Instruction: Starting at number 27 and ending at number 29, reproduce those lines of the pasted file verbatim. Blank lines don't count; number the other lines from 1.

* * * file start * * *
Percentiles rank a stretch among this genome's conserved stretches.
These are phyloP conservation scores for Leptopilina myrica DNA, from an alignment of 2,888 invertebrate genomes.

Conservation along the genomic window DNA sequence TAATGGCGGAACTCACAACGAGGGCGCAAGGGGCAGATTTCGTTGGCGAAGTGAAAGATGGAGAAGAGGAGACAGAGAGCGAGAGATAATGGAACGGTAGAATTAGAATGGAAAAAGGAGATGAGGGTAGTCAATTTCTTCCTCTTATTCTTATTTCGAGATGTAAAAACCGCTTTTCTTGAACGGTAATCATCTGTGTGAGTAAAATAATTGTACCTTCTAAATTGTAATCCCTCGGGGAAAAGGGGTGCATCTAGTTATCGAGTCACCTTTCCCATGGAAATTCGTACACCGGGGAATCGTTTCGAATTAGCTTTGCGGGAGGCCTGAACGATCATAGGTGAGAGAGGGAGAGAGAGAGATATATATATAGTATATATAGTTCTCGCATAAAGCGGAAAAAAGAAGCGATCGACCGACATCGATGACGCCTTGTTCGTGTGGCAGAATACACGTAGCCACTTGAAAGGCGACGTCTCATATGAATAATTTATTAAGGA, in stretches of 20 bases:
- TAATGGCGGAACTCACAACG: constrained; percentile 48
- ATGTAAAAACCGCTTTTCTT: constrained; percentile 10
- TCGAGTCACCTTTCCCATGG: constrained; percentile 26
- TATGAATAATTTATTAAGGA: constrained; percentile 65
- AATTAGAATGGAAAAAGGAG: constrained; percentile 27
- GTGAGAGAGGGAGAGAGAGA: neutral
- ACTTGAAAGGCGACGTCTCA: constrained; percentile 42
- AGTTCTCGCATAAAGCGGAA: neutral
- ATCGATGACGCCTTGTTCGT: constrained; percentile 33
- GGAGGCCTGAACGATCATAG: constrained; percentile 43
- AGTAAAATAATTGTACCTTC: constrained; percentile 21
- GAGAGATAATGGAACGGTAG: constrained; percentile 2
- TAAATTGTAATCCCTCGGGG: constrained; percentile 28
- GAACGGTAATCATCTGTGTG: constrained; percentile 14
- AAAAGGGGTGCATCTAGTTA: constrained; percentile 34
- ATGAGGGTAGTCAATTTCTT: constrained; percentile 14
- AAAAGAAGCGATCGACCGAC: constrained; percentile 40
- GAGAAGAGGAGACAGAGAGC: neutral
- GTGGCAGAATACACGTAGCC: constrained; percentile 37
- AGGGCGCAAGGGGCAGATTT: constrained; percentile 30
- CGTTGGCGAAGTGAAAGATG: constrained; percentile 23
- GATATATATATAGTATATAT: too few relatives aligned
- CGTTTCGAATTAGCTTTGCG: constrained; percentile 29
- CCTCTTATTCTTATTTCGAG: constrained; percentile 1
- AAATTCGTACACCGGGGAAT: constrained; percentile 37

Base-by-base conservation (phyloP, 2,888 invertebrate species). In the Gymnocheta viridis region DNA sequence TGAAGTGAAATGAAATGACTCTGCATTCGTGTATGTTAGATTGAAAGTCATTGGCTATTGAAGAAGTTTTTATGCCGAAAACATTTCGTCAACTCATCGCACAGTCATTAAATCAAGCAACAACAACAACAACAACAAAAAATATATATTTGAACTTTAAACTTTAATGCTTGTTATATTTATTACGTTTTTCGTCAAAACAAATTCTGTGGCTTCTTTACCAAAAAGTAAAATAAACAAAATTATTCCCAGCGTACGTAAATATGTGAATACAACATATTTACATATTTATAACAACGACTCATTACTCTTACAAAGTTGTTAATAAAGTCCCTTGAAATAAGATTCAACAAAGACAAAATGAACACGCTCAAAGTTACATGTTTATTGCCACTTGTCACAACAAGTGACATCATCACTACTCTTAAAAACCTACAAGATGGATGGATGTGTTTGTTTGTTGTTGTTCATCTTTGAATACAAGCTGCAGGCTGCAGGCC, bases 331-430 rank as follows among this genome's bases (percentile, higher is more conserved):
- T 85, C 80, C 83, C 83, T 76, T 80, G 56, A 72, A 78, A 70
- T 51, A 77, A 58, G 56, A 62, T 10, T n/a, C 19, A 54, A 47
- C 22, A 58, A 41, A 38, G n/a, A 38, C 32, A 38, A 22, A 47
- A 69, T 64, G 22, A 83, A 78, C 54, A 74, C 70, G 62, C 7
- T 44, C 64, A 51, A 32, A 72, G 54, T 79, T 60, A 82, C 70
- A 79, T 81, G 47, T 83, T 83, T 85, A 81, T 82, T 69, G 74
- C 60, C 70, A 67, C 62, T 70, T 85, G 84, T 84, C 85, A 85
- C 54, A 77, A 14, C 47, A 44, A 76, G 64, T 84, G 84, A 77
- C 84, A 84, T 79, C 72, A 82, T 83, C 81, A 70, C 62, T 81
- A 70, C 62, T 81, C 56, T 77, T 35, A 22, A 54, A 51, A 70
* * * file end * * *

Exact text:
- CCTCTTATTCTTATTTCGAG: constrained; percentile 1
- AAATTCGTACACCGGGGAAT: constrained; percentile 37

Base-by-base conservation (phyloP, 2,888 invertebrate species). In the Gymnocheta viridis region DNA sequence TGAAGTGAAATGAAATGACTCTGCATTCGTGTATGTTAGATTGAAAGTCATTGGCTATTGAAGAAGTTTTTATGCCGAAAACATTTCGTCAACTCATCGCACAGTCATTAAATCAAGCAACAACAACAACAACAACAAAAAATATATATTTGAACTTTAAACTTTAATGCTTGTTATATTTATTACGTTTTTCGTCAAAACAAATTCTGTGGCTTCTTTACCAAAAAGTAAAATAAACAAAATTATTCCCAGCGTACGTAAATATGTGAATACAACATATTTACATATTTATAACAACGACTCATTACTCTTACAAAGTTGTTAATAAAGTCCCTTGAAATAAGATTCAACAAAGACAAAATGAACACGCTCAAAGTTACATGTTTATTGCCACTTGTCACAACAAGTGACATCATCACTACTCTTAAAAACCTACAAGATGGATGGATGTGTTTGTTTGTTGTTGTTCATCTTTGAATACAAGCTGCAGGCTGCAGGCC, bases 331-430 rank as follows among this genome's bases (percentile, higher is more conserved):